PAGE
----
On another note, I’m already hearing talk from competitors about how SuperSprint can improve the course by taking out the steep hill from each lap of the run. Come on people, I think you’re missing the whole point of a race like the Falls Creek Long Course Triathlon State Championships!
Controversially yours, Rob Hill
*Shepparton can be a very fast course – with good weather conditions. When it’s 43 degrees celsius with bushfire smoke in the air on race day I’d probably move it to the other list!
I’ll remember the 2010 Ironman World Championship in Hawaii for the harsh winter in Melbourne, Australia preparing for the race as much as the race itself. Against all odds, this was my fourth go at Ironman Hawaii in four years and another chance to nail a race on the most iconic of courses in triathlon.
The seven year drought in Melbourne finally broke in 2010 and this coincided with my need to do long hours in the saddle of my Cervelo P3 bike to get ready for the race of my life in Kona on 9 October. Over the three months of winter I got at least ten punctures, destroyed four tires, had to replace my wheel bearings (again) and wore out the chain in half the usual time.
This was the coldest, wettest winter I could remember. There was one upside however. After skipping my yearly ski trip since 2007 due to racing in Hawaii and not having any spare leave (or money), I interrupted my training in August to head up to Perisher in New South Wales for a week of skiing with a good mate. And what a week it was – fresh, light snow and a few too many beers and red wine while sitting around the fireplace in the lodge each night. Maybe not the best preparation for Kona physically but I’m sure it was spiritually.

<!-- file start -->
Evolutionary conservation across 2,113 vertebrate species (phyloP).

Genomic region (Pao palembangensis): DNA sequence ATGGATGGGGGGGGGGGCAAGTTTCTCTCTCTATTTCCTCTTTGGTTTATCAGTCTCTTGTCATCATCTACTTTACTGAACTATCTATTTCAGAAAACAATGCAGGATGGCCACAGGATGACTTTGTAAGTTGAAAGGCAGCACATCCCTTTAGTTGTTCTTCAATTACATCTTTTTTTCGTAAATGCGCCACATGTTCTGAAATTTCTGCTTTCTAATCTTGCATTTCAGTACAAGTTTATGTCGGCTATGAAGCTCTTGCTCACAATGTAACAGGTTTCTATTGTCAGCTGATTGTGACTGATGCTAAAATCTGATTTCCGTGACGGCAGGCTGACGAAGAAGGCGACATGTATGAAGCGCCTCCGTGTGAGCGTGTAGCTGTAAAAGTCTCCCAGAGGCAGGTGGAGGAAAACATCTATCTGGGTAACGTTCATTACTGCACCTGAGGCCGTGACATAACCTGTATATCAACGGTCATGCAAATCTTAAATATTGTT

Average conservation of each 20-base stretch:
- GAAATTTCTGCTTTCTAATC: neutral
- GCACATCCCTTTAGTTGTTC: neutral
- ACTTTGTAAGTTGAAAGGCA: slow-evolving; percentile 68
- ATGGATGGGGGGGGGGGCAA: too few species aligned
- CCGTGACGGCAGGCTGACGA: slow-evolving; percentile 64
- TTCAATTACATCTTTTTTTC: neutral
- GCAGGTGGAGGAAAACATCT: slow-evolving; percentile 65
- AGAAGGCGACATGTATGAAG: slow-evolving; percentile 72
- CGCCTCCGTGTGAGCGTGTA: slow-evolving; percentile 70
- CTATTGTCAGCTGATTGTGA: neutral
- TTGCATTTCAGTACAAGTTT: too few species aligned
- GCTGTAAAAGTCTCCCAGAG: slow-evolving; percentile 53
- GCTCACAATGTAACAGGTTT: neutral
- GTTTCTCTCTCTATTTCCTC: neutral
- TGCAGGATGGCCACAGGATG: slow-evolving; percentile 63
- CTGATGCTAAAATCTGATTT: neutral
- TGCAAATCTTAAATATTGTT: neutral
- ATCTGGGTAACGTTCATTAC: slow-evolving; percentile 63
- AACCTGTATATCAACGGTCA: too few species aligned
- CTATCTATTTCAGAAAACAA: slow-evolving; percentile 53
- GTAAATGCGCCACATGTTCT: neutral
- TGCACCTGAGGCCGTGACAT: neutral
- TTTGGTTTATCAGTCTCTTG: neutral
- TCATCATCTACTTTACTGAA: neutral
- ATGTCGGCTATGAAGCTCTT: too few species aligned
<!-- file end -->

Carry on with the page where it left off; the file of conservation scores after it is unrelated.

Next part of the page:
To finally escape the cold and land in Kona on the Big Island was a relief as well as a pleasure. The weather was bit milder than usual with only one really hot day in the week and a half leading up to race day. My main worry was that race day would be oppressive and I would not have properly acclimatised.
I don’t think you can ever get tired of being in Kona, all it takes is the first swim at the pier to feel like a million dollars and fully appreciate the luck of being there again. Running into a pod of dolphins during that swim helps also! It’s a magic place, especially in the week before race week when things are reasonably quiet.
A few days later I did a training run on the Energy Lab road with Aussie pro triathlete Luke Bell and the Tri Travel guys. Despite sitting on a pace slightly above my intended race pace (4 min per km pace vs. 4 min 50 sec pace) I felt great and didn’t back off – until Lukey announced he was going to pick it up a bit for the last few kilometres and I and the other boys let him get on with it. It’s always nice to be reminded of the difference in class between a top pro (like Lukey) and your typical amateur hack (like me)!